When Hodgkin Lymphoma returns, a new drug may offer hope

August 16, 2016 | by Letisia Marquez

Patients whose Hodgkin lymphoma has returned after a stem cell transplant have few treatment options available, but a new drug tested at City of Hope may change that.

ABC-7 in Los Angeles featured research by Robert Chen, M.D., assistant professor with City of Hope’s Department of Hematology & Hematopoietic Cell Transplantation, on the use of the new medication – brentuximab vedotin (BV) – by these patients and how they were doing after five years.

The news segment recounted the story of Lowell Winer, a 45-year-old who lives in Venice, California. For four years, he underwent chemotherapy and two autologous stem cell transplants, but the cancer returned.

"He did well for about a year, and the cancer came back," Auayporn Nademanee, M.D., the Jan & Mace Siegel Professor in Hematology & Hematopoietic Cell Transplantation who treated Winer at City of Hope, told ABC-7. “This is not unusual."

Winer took part in the BV study, and his cancer finally went into remission.

“Had it not been for this new drug, I may not be alive today,” said Winer, who is studying to receive a master’s degree in psychotherapy so he can help others with life-threatening diseases. “I am so grateful this research was done on this population of Hodgkin lymphoma patients for which current drugs are not working.”

BV is a cancer-killing agent that targets a specific protein on the surface of the cancer cells, Chen told ABC-7. The side effects can be significantly less severe than traditional chemotherapy, with no hair loss or nausea.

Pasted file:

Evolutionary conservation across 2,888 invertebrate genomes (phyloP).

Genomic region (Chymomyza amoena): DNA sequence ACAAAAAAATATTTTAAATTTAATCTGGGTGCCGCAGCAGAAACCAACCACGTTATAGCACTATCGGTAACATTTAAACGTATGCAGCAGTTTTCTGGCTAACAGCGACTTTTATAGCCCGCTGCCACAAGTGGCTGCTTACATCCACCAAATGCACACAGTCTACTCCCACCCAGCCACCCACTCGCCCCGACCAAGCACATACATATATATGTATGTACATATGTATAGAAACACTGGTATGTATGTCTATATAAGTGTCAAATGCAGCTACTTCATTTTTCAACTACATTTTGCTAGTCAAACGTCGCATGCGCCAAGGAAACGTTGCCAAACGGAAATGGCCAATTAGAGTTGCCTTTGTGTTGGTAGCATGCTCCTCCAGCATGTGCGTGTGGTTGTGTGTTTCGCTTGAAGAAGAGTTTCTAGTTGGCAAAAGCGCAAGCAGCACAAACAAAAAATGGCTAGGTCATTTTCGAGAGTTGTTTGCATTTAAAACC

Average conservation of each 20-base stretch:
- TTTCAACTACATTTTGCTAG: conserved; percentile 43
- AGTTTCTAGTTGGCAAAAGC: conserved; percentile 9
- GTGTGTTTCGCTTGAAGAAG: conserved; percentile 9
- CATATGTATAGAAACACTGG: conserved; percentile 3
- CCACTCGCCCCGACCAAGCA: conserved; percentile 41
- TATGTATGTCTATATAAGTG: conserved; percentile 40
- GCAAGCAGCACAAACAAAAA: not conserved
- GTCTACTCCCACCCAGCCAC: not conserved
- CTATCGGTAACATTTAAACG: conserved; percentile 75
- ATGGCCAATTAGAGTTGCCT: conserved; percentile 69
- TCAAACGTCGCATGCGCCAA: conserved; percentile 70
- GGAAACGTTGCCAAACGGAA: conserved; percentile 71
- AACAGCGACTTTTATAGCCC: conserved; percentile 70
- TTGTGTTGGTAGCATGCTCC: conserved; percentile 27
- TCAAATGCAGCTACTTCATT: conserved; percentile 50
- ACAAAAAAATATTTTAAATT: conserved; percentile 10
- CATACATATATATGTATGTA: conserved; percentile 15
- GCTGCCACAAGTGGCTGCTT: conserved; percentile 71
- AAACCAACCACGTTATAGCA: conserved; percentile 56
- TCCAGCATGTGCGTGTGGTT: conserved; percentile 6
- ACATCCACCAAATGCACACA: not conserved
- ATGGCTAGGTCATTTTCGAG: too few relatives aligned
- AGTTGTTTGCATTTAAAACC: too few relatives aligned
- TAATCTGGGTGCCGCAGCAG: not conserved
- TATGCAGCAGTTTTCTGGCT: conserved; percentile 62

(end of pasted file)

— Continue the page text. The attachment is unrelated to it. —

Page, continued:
Chen led the study that was recently published in the journal, Blood. At five years, 34 of the 102 patients had achieved a complete response, or disappearance of their cancer for a period of time. 

Of these 34 patients, 13 (or 38 percent) have remained in remission for five years. An additional two patients, whose disease did not progress after BV, went on to achieve remission after receiving an allogeneic stem cell transplant (in which healthy stem cells are taken from a donor and administered to the patient). 

“For a patient population that typically only sees an overall survival of one to two years after relapse from autologous stem cell transplantation, the fact that we can report such durable results after five years is incredible,” Chen said. 

Referencing the 15 patients still in remission at the close of the longitudinal study, Chen said, “Each day that these individuals continue to spend with their loved ones is a testament to the strides our community is making in understanding and beating treatment-resistant lymphomas.”

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Learn more about City of Hope's lymphoma program. If you are looking for a second opinion or consultation about your treatment, request an appointment online or contact us at 800-826-HOPE. Please visit Making Your First Appointment for more information.

 

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